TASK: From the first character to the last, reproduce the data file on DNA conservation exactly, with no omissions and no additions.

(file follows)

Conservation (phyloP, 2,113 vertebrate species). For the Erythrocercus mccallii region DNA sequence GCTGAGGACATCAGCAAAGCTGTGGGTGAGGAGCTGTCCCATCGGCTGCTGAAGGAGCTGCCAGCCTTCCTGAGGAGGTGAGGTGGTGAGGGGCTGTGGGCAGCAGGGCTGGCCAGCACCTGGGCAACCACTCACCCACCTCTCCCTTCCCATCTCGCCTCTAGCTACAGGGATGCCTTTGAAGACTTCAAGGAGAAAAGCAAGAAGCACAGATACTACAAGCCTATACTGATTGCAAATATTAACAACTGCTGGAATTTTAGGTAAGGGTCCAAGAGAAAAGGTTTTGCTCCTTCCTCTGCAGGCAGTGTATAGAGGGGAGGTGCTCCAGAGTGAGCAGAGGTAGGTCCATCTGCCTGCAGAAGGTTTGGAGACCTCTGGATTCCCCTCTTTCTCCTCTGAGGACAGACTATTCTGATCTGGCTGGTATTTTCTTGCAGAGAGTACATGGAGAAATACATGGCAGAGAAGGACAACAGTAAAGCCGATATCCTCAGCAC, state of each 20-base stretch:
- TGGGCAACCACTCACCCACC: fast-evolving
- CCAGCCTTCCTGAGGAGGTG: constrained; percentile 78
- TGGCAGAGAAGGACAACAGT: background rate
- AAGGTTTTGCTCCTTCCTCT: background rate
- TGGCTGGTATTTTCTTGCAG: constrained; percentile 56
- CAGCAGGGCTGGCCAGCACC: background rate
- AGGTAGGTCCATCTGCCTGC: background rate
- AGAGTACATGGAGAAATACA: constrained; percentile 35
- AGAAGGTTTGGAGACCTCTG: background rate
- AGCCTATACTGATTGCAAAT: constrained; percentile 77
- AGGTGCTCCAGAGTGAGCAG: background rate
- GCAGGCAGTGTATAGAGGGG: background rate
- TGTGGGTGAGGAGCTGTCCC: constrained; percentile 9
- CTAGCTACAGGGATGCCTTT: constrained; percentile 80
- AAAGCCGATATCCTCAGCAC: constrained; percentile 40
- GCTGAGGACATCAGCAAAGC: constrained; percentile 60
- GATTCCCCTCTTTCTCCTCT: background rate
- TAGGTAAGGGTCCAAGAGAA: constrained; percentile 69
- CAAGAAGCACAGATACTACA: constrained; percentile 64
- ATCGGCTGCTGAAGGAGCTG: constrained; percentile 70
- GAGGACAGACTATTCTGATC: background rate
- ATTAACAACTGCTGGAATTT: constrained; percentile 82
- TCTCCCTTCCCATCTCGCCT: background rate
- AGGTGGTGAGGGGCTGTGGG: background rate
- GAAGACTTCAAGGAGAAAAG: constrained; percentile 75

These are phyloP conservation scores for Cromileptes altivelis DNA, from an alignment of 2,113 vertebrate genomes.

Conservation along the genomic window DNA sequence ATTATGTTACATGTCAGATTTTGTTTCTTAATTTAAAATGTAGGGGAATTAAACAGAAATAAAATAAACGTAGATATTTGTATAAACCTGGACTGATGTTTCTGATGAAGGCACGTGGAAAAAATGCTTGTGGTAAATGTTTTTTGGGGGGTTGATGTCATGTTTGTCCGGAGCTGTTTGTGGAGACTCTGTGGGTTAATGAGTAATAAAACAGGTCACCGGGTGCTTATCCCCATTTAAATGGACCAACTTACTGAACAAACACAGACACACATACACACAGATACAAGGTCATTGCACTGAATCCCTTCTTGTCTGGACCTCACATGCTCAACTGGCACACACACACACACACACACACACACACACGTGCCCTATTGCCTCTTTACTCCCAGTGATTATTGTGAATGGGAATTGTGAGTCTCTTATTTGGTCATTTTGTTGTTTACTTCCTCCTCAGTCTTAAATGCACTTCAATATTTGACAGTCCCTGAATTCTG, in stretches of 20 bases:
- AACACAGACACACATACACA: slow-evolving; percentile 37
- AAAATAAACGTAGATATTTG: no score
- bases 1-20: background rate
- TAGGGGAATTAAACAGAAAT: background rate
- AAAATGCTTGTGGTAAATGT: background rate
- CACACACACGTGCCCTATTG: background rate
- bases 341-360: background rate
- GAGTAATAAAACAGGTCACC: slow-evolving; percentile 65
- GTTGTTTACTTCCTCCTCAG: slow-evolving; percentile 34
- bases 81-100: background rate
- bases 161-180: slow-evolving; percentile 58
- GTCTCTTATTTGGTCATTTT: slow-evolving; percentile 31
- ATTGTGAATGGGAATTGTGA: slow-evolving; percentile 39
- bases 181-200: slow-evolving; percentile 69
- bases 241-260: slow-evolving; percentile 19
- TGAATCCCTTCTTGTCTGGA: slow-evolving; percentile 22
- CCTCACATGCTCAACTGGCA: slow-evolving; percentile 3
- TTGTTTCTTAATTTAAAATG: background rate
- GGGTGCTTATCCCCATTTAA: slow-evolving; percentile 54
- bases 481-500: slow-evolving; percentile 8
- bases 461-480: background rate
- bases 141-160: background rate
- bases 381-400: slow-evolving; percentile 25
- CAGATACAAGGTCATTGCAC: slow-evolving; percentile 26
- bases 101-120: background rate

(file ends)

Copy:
Conservation (phyloP, 2,113 vertebrate species). For the Erythrocercus mccallii region DNA sequence GCTGAGGACATCAGCAAAGCTGTGGGTGAGGAGCTGTCCCATCGGCTGCTGAAGGAGCTGCCAGCCTTCCTGAGGAGGTGAGGTGGTGAGGGGCTGTGGGCAGCAGGGCTGGCCAGCACCTGGGCAACCACTCACCCACCTCTCCCTTCCCATCTCGCCTCTAGCTACAGGGATGCCTTTGAAGACTTCAAGGAGAAAAGCAAGAAGCACAGATACTACAAGCCTATACTGATTGCAAATATTAACAACTGCTGGAATTTTAGGTAAGGGTCCAAGAGAAAAGGTTTTGCTCCTTCCTCTGCAGGCAGTGTATAGAGGGGAGGTGCTCCAGAGTGAGCAGAGGTAGGTCCATCTGCCTGCAGAAGGTTTGGAGACCTCTGGATTCCCCTCTTTCTCCTCTGAGGACAGACTATTCTGATCTGGCTGGTATTTTCTTGCAGAGAGTACATGGAGAAATACATGGCAGAGAAGGACAACAGTAAAGCCGATATCCTCAGCAC, state of each 20-base stretch:
- TGGGCAACCACTCACCCACC: fast-evolving
- CCAGCCTTCCTGAGGAGGTG: constrained; percentile 78
- TGGCAGAGAAGGACAACAGT: background rate
- AAGGTTTTGCTCCTTCCTCT: background rate
- TGGCTGGTATTTTCTTGCAG: constrained; percentile 56
- CAGCAGGGCTGGCCAGCACC: background rate
- AGGTAGGTCCATCTGCCTGC: background rate
- AGAGTACATGGAGAAATACA: constrained; percentile 35
- AGAAGGTTTGGAGACCTCTG: background rate
- AGCCTATACTGATTGCAAAT: constrained; percentile 77
- AGGTGCTCCAGAGTGAGCAG: background rate
- GCAGGCAGTGTATAGAGGGG: background rate
- TGTGGGTGAGGAGCTGTCCC: constrained; percentile 9
- CTAGCTACAGGGATGCCTTT: constrained; percentile 80
- AAAGCCGATATCCTCAGCAC: constrained; percentile 40
- GCTGAGGACATCAGCAAAGC: constrained; percentile 60
- GATTCCCCTCTTTCTCCTCT: background rate
- TAGGTAAGGGTCCAAGAGAA: constrained; percentile 69
- CAAGAAGCACAGATACTACA: constrained; percentile 64
- ATCGGCTGCTGAAGGAGCTG: constrained; percentile 70
- GAGGACAGACTATTCTGATC: background rate
- ATTAACAACTGCTGGAATTT: constrained; percentile 82
- TCTCCCTTCCCATCTCGCCT: background rate
- AGGTGGTGAGGGGCTGTGGG: background rate
- GAAGACTTCAAGGAGAAAAG: constrained; percentile 75

These are phyloP conservation scores for Cromileptes altivelis DNA, from an alignment of 2,113 vertebrate genomes.

Conservation along the genomic window DNA sequence ATTATGTTACATGTCAGATTTTGTTTCTTAATTTAAAATGTAGGGGAATTAAACAGAAATAAAATAAACGTAGATATTTGTATAAACCTGGACTGATGTTTCTGATGAAGGCACGTGGAAAAAATGCTTGTGGTAAATGTTTTTTGGGGGGTTGATGTCATGTTTGTCCGGAGCTGTTTGTGGAGACTCTGTGGGTTAATGAGTAATAAAACAGGTCACCGGGTGCTTATCCCCATTTAAATGGACCAACTTACTGAACAAACACAGACACACATACACACAGATACAAGGTCATTGCACTGAATCCCTTCTTGTCTGGACCTCACATGCTCAACTGGCACACACACACACACACACACACACACACACGTGCCCTATTGCCTCTTTACTCCCAGTGATTATTGTGAATGGGAATTGTGAGTCTCTTATTTGGTCATTTTGTTGTTTACTTCCTCCTCAGTCTTAAATGCACTTCAATATTTGACAGTCCCTGAATTCTG, in stretches of 20 bases:
- AACACAGACACACATACACA: slow-evolving; percentile 37
- AAAATAAACGTAGATATTTG: no score
- bases 1-20: background rate
- TAGGGGAATTAAACAGAAAT: background rate
- AAAATGCTTGTGGTAAATGT: background rate
- CACACACACGTGCCCTATTG: background rate
- bases 341-360: background rate
- GAGTAATAAAACAGGTCACC: slow-evolving; percentile 65
- GTTGTTTACTTCCTCCTCAG: slow-evolving; percentile 34
- bases 81-100: background rate
- bases 161-180: slow-evolving; percentile 58
- GTCTCTTATTTGGTCATTTT: slow-evolving; percentile 31
- ATTGTGAATGGGAATTGTGA: slow-evolving; percentile 39
- bases 181-200: slow-evolving; percentile 69
- bases 241-260: slow-evolving; percentile 19
- TGAATCCCTTCTTGTCTGGA: slow-evolving; percentile 22
- CCTCACATGCTCAACTGGCA: slow-evolving; percentile 3
- TTGTTTCTTAATTTAAAATG: background rate
- GGGTGCTTATCCCCATTTAA: slow-evolving; percentile 54
- bases 481-500: slow-evolving; percentile 8
- bases 461-480: background rate
- bases 141-160: background rate
- bases 381-400: slow-evolving; percentile 25
- CAGATACAAGGTCATTGCAC: slow-evolving; percentile 26
- bases 101-120: background rate